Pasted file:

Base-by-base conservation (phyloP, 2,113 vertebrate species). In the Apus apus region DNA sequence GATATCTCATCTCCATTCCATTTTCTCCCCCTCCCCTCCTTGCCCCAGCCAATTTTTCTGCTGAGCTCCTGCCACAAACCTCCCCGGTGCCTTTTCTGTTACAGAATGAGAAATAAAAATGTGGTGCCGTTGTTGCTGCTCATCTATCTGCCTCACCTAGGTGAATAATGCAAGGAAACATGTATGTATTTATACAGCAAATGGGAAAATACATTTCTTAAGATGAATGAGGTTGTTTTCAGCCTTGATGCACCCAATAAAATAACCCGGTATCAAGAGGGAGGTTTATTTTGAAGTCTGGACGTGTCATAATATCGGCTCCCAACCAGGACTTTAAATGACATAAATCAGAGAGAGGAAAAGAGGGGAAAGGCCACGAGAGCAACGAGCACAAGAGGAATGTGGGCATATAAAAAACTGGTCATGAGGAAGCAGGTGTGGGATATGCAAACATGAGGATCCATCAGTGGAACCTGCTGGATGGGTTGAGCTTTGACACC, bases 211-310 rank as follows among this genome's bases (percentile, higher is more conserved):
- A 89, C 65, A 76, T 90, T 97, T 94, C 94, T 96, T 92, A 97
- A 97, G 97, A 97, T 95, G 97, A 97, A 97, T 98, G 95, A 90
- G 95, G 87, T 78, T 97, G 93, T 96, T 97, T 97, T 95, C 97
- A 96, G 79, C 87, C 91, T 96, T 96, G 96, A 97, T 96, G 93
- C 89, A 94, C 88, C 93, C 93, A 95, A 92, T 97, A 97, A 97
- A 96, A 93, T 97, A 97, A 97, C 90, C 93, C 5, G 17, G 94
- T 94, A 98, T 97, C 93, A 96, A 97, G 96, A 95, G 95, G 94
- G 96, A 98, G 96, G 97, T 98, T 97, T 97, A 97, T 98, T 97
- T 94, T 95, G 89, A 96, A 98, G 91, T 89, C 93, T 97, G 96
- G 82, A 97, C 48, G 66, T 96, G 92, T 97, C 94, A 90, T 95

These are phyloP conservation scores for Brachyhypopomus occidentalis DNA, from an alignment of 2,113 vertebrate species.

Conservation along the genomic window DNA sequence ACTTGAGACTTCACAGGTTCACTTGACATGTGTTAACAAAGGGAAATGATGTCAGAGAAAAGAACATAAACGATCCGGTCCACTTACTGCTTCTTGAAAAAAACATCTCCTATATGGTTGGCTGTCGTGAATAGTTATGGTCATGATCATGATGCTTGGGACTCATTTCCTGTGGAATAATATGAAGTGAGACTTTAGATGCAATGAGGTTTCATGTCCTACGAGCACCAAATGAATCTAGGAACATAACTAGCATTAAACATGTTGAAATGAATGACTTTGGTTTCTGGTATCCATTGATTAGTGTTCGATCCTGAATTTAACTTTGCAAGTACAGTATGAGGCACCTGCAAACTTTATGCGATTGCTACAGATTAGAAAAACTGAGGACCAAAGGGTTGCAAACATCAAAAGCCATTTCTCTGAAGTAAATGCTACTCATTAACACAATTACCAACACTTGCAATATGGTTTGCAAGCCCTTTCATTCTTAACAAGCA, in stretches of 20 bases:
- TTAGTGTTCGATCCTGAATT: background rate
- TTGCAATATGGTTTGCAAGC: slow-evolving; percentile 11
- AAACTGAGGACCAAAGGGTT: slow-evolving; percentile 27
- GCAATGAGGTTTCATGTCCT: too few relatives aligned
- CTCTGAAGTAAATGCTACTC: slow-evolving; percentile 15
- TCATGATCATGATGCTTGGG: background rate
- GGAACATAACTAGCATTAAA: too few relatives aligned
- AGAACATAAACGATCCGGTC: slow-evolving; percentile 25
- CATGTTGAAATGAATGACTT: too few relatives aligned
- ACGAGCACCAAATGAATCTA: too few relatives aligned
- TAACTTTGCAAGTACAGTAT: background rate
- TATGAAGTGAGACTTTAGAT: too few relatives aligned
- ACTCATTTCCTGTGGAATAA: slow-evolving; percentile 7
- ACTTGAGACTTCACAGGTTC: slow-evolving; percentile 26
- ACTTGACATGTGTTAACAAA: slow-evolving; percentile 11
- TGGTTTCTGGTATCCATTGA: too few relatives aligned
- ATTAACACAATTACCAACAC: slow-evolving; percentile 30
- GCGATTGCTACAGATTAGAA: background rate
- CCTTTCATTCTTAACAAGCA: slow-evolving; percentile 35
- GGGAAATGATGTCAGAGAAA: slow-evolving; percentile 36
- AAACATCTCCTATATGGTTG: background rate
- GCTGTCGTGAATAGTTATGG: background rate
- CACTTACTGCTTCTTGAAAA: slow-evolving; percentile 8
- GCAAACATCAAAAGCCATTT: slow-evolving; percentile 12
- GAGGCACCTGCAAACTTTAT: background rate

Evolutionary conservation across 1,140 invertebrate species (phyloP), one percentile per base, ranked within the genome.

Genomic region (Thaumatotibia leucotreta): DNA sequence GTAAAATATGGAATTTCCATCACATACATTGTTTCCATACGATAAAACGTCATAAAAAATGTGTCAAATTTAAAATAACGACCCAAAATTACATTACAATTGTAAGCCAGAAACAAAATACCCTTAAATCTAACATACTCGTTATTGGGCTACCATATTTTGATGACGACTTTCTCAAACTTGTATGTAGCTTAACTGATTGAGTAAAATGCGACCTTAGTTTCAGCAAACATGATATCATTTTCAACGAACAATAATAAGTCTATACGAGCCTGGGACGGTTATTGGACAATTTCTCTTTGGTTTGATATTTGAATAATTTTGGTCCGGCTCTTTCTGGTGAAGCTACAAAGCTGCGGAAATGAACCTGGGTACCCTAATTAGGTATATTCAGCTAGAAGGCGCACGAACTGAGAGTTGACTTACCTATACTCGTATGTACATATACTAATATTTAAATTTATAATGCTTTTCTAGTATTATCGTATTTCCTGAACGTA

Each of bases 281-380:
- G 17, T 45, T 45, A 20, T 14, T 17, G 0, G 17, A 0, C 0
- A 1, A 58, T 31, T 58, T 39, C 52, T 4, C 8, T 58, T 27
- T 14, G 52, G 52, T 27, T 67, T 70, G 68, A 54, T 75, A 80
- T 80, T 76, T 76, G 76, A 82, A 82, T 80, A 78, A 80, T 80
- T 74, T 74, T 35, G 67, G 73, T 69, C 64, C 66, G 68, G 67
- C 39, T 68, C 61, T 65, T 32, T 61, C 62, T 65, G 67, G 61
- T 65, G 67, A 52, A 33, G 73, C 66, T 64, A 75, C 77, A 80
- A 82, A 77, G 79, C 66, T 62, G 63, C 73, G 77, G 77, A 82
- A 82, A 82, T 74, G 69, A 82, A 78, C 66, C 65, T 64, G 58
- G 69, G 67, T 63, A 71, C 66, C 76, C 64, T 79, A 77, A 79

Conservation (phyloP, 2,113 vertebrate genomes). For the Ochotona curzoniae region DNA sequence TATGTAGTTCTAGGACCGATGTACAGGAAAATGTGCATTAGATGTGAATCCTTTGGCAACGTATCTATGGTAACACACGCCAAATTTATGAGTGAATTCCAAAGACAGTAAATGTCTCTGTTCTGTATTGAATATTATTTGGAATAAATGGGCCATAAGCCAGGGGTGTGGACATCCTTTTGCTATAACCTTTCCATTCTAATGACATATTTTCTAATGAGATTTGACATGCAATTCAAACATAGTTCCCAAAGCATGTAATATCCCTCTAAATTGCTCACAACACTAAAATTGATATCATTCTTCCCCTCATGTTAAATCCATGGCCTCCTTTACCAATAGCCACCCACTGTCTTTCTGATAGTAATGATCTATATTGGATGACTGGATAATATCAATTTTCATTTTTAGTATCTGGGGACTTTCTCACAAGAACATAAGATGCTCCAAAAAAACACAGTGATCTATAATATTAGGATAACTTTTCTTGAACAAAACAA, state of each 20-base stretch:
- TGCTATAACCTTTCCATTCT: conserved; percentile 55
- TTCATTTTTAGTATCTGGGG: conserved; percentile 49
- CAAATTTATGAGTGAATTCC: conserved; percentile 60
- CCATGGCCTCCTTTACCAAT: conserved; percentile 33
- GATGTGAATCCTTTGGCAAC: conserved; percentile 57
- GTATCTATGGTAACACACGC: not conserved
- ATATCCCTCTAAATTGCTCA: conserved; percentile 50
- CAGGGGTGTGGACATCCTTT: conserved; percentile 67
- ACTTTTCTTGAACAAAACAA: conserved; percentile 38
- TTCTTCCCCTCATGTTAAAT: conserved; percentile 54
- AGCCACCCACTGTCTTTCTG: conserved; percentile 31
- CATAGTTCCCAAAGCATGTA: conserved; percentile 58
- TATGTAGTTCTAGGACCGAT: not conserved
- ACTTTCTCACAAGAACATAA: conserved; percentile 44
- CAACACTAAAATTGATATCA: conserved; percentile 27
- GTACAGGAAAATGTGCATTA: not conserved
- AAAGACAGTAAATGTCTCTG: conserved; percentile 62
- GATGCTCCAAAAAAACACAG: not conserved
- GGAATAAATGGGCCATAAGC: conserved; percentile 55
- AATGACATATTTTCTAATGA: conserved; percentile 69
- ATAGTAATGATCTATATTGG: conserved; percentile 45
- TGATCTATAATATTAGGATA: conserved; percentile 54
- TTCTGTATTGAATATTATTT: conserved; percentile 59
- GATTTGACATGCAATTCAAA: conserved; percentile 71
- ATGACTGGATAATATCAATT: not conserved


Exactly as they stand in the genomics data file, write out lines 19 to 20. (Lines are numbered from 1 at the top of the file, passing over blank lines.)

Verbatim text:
- TCATGATCATGATGCTTGGG: background rate
- GGAACATAACTAGCATTAAA: too few relatives aligned